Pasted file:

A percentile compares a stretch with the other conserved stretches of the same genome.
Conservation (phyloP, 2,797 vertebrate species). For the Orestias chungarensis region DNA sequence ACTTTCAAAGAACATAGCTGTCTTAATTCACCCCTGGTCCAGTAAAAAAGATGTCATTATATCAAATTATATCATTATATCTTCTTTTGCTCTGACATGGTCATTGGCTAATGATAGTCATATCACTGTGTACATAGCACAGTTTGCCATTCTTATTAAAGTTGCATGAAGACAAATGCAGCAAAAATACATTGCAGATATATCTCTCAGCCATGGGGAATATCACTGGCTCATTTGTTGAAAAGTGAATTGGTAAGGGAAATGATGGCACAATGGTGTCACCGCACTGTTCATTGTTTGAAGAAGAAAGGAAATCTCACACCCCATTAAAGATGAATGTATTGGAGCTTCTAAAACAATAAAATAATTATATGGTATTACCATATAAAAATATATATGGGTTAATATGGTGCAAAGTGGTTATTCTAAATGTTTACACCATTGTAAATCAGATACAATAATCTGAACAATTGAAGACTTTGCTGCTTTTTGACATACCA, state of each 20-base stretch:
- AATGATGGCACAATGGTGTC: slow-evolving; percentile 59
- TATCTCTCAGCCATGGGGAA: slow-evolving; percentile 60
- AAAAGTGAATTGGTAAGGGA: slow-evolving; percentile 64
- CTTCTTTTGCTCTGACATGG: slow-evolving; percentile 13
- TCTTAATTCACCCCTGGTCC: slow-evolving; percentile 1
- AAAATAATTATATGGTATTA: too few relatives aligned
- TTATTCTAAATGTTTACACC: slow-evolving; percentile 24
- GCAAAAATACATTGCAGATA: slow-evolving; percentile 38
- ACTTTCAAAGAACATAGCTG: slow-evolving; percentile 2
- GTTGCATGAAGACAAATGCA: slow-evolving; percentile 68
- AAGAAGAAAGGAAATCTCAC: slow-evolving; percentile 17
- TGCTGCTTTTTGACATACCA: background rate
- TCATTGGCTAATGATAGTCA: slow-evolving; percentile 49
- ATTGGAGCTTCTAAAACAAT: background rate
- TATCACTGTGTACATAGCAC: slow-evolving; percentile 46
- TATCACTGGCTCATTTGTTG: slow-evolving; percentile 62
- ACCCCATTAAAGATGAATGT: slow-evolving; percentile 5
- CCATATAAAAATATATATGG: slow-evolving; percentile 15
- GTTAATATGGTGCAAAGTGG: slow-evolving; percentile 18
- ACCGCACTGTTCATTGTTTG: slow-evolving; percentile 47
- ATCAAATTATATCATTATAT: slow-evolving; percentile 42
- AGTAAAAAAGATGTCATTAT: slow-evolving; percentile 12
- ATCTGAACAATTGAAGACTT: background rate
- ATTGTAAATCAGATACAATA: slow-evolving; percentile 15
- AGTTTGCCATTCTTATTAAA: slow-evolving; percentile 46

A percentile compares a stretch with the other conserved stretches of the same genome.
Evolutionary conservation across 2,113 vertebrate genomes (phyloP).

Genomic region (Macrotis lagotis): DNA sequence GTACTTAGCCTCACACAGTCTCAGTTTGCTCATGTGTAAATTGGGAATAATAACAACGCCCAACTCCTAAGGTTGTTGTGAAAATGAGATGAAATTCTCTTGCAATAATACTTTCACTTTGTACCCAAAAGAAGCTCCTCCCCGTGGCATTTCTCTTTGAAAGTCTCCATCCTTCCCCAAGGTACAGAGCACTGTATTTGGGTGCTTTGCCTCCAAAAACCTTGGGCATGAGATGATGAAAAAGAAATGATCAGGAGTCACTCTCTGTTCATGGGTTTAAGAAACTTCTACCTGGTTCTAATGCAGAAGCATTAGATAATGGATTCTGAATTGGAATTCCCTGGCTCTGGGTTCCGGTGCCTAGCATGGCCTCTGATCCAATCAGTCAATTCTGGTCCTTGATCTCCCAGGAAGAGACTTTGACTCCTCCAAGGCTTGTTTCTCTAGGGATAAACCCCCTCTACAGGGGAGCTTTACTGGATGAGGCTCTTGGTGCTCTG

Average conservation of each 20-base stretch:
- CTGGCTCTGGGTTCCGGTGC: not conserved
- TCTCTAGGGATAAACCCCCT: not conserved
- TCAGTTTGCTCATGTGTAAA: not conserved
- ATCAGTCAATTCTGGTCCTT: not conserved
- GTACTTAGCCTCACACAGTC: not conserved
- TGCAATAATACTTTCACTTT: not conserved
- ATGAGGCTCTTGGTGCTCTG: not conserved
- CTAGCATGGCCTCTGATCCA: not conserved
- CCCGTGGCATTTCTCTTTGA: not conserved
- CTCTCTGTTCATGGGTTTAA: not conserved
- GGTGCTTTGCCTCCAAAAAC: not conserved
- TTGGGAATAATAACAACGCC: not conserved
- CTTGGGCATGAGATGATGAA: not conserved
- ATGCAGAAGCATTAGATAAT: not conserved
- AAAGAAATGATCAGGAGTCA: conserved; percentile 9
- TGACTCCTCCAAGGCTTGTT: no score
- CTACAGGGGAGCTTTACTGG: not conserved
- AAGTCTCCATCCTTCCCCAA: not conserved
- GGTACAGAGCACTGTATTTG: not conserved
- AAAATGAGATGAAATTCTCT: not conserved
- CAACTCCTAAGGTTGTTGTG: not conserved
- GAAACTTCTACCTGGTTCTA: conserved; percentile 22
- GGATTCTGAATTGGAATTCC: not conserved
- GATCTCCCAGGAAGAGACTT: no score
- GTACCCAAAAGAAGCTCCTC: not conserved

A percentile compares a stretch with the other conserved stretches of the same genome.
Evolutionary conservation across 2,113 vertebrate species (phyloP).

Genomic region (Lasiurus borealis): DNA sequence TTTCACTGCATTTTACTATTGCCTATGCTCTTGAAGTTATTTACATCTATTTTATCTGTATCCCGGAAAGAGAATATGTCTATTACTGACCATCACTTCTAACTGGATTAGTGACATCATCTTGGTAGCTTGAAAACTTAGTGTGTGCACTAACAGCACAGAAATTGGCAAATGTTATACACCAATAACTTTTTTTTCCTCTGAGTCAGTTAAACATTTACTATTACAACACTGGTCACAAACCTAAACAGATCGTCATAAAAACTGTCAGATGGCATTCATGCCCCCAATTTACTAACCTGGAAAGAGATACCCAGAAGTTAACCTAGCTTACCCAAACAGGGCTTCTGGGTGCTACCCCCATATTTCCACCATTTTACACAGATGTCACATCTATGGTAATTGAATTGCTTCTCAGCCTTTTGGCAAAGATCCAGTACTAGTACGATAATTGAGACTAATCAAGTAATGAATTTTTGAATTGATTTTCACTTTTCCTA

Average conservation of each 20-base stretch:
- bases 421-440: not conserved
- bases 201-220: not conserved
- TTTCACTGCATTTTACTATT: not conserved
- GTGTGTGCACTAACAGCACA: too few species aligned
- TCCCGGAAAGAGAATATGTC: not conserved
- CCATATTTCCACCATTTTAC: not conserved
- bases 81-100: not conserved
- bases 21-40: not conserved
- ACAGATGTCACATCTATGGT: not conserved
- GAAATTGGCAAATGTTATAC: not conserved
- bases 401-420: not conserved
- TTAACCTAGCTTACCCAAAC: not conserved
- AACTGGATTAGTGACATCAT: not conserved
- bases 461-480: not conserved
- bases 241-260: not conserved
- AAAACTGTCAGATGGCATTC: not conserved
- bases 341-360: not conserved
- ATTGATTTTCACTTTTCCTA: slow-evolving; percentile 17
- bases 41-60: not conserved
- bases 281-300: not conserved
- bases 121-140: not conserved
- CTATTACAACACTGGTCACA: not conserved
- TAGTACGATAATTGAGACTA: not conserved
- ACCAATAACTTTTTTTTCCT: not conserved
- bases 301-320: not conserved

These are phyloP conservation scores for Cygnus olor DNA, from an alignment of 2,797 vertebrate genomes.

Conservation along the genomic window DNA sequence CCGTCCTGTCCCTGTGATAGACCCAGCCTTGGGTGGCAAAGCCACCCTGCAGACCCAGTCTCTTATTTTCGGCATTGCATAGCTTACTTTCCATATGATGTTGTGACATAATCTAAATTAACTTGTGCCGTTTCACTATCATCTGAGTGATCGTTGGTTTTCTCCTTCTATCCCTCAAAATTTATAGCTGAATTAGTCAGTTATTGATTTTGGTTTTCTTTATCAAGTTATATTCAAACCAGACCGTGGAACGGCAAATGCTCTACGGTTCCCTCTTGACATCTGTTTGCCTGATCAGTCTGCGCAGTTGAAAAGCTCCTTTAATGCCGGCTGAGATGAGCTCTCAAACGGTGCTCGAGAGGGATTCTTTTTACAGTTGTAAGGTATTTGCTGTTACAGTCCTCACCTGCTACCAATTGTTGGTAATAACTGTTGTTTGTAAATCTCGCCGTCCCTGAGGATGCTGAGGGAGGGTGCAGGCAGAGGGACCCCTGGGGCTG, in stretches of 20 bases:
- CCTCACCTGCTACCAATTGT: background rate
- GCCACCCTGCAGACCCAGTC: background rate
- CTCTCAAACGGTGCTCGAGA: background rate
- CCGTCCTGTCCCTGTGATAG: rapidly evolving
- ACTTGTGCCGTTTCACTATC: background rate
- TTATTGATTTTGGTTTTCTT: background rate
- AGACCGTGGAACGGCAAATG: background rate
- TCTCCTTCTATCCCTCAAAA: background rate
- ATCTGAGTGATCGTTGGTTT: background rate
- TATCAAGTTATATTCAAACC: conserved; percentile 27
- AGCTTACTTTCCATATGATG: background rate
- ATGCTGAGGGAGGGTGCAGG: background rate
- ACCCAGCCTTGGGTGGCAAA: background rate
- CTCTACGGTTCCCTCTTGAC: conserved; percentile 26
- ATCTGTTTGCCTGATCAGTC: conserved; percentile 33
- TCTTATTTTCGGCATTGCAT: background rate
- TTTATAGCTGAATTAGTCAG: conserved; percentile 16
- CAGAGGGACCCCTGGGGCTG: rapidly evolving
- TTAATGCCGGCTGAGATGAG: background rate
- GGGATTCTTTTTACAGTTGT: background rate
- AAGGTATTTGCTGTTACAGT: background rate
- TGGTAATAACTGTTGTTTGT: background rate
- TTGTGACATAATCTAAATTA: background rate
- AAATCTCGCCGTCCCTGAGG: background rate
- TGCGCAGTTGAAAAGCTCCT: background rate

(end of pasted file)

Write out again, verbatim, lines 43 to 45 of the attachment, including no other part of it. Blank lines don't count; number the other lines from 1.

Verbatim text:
- TTGGGAATAATAACAACGCC: not conserved
- CTTGGGCATGAGATGATGAA: not conserved
- ATGCAGAAGCATTAGATAAT: not conserved